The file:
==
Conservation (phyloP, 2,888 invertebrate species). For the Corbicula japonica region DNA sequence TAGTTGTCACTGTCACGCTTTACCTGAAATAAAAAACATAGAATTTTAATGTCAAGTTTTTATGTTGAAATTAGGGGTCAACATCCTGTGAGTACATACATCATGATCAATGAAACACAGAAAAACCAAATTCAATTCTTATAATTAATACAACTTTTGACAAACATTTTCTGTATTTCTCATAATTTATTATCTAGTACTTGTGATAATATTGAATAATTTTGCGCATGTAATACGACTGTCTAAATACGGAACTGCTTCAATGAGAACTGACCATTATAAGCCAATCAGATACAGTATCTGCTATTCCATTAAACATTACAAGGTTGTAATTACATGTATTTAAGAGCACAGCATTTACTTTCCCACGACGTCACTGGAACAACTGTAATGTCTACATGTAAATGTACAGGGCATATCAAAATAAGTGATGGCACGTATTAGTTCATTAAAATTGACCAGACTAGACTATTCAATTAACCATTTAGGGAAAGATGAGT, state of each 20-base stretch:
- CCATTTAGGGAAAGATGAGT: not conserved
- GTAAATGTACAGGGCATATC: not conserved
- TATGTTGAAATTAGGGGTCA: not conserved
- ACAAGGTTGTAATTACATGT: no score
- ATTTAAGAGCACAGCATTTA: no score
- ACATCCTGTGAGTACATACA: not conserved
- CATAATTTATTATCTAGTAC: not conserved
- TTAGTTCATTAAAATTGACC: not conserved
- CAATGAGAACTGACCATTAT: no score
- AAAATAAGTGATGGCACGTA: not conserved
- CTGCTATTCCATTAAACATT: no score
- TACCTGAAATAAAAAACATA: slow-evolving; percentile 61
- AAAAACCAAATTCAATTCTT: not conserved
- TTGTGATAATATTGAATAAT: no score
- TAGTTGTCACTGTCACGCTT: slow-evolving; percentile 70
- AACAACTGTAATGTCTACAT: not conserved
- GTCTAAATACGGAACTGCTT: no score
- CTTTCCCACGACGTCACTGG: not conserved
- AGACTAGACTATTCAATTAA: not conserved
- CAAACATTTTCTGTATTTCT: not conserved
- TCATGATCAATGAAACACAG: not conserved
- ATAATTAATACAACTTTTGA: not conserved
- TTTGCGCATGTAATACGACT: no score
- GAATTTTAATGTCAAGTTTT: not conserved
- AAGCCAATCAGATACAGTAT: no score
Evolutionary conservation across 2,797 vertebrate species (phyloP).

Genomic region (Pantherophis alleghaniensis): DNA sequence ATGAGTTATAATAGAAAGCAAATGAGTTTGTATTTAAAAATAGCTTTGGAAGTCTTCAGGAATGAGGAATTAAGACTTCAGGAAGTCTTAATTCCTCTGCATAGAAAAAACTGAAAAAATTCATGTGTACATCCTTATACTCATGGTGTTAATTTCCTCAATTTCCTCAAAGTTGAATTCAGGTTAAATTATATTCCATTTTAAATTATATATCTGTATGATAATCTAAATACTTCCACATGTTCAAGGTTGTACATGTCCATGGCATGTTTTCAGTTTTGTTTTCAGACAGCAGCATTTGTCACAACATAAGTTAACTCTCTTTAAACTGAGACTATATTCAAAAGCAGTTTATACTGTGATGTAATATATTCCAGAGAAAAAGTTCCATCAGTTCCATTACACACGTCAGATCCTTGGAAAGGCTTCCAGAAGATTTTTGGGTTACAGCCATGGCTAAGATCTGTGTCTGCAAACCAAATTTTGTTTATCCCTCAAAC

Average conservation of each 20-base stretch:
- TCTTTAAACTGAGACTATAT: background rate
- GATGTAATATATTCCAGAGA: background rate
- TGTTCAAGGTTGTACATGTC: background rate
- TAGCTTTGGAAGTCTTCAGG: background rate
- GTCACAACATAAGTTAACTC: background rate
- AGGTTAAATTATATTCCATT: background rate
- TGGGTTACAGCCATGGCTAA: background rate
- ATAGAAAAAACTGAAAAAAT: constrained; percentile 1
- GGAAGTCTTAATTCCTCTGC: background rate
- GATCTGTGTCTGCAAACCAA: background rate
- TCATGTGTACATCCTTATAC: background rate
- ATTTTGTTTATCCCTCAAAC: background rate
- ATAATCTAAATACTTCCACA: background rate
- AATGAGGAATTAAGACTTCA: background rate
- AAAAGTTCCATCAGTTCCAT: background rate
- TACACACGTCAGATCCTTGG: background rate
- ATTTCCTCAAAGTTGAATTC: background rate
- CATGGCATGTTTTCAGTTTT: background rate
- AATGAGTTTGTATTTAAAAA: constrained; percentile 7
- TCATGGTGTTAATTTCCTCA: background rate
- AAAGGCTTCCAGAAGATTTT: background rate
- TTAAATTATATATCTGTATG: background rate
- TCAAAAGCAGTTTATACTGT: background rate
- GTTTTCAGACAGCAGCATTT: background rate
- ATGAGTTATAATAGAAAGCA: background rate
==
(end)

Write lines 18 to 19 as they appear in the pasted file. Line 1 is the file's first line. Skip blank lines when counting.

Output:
- GTCTAAATACGGAACTGCTT: no score
- CTTTCCCACGACGTCACTGG: not conserved